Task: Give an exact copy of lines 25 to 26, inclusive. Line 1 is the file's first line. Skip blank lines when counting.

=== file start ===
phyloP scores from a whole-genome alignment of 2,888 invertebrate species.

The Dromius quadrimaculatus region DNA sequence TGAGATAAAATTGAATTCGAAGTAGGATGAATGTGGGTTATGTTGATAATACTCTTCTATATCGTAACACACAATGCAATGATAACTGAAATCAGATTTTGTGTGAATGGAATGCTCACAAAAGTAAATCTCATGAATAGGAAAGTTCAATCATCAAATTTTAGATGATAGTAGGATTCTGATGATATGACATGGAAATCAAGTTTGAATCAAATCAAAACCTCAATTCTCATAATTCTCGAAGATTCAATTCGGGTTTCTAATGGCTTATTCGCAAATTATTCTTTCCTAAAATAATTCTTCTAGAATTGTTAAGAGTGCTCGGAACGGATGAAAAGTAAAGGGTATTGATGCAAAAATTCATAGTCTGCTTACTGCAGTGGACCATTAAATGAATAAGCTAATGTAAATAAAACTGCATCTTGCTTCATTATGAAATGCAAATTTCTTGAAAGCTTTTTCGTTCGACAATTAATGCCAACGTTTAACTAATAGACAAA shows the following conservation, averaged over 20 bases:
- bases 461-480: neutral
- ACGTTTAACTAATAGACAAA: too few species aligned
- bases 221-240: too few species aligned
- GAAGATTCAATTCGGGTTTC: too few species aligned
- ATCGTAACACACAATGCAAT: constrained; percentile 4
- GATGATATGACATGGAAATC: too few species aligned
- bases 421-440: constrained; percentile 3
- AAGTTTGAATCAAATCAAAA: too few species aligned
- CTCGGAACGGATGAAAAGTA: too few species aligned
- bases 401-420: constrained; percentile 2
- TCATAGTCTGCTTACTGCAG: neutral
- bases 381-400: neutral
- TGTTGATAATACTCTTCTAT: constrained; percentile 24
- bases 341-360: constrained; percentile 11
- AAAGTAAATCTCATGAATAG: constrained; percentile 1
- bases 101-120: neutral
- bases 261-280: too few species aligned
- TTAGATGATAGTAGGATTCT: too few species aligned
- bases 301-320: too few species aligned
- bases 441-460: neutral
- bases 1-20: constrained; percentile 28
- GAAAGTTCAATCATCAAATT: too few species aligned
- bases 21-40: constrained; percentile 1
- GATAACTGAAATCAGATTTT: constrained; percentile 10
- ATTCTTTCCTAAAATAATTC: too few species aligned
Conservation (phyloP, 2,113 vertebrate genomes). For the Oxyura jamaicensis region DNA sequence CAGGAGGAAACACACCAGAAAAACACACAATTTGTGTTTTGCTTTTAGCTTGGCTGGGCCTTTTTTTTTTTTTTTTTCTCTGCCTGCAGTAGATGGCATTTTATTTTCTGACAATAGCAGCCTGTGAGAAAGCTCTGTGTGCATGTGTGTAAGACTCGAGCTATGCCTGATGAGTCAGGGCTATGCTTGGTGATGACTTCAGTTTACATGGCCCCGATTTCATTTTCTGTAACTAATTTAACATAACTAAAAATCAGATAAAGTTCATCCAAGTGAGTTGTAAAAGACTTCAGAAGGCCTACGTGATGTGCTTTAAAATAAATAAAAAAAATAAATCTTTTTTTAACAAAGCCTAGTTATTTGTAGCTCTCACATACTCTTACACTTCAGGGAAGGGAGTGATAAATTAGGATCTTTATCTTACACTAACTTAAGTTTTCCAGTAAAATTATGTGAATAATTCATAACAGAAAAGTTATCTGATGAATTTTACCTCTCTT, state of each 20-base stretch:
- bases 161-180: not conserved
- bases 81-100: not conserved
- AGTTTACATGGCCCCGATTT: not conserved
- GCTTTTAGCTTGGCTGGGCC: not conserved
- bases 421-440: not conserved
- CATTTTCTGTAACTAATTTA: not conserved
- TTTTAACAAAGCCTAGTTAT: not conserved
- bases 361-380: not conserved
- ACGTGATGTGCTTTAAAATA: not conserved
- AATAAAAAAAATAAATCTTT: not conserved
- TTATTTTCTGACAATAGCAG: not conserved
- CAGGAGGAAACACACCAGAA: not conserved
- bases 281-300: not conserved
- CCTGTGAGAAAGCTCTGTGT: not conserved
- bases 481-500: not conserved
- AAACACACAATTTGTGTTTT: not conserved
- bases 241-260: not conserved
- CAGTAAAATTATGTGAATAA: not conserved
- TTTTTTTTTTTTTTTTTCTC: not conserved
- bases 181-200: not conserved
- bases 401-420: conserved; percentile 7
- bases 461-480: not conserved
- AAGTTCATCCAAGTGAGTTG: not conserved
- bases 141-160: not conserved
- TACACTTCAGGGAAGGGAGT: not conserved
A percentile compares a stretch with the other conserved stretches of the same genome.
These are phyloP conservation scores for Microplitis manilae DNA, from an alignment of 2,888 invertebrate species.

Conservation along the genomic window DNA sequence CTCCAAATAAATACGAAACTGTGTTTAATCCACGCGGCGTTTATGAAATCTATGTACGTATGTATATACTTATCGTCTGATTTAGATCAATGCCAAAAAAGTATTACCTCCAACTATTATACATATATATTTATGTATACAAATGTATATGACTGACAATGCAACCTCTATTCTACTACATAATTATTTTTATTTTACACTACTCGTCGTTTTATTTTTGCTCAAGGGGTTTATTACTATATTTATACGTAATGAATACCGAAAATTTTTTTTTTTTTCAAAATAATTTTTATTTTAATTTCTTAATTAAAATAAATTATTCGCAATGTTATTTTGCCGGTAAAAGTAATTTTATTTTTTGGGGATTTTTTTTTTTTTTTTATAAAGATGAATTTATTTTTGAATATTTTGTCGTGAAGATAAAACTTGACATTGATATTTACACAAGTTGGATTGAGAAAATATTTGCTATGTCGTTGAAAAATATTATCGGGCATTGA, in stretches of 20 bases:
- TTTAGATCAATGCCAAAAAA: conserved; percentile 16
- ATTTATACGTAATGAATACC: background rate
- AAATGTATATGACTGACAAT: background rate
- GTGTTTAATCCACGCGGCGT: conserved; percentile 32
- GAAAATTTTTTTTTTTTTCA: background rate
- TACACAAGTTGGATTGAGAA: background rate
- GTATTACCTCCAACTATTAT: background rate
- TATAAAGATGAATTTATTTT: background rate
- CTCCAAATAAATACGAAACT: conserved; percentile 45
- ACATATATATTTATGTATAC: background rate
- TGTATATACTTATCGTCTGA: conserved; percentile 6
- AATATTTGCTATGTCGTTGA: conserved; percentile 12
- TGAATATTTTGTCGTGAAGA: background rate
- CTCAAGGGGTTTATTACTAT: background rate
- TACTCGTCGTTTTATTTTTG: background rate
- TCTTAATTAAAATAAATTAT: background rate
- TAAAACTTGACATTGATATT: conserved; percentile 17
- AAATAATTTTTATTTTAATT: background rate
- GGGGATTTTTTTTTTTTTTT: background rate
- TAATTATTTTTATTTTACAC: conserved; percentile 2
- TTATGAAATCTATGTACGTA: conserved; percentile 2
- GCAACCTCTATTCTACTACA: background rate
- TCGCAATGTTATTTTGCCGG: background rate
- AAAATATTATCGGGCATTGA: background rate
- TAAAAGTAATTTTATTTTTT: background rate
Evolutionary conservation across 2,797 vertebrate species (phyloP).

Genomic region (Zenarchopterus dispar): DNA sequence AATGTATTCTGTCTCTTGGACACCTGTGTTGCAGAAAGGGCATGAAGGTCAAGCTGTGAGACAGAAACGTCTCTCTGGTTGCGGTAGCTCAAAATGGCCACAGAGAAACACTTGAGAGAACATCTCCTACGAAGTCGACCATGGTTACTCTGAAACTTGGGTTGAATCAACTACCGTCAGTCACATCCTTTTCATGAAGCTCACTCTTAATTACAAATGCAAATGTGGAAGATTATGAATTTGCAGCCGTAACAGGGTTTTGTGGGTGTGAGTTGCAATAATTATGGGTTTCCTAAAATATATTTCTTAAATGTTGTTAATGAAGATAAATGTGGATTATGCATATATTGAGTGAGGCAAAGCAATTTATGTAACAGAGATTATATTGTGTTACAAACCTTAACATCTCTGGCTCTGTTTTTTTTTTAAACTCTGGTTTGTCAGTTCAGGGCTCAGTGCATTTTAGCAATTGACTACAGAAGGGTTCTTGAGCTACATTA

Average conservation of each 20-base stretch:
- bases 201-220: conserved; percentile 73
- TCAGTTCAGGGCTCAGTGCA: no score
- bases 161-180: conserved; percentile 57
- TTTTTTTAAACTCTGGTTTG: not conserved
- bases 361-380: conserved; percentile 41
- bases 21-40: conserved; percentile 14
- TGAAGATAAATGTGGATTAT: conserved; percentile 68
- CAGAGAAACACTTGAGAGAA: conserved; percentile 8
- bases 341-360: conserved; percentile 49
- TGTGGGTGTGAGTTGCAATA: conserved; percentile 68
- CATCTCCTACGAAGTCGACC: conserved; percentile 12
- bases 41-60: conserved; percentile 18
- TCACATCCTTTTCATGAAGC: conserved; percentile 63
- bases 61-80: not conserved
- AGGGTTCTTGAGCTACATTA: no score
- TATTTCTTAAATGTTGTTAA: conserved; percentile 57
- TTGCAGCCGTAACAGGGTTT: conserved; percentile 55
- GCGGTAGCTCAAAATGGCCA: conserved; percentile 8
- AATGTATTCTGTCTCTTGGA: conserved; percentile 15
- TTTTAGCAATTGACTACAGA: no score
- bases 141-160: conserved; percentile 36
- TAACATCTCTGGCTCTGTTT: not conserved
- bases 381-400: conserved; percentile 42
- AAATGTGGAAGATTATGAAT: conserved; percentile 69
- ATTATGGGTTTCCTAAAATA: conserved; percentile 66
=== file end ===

- bases 21-40: constrained; percentile 1
- GATAACTGAAATCAGATTTT: constrained; percentile 10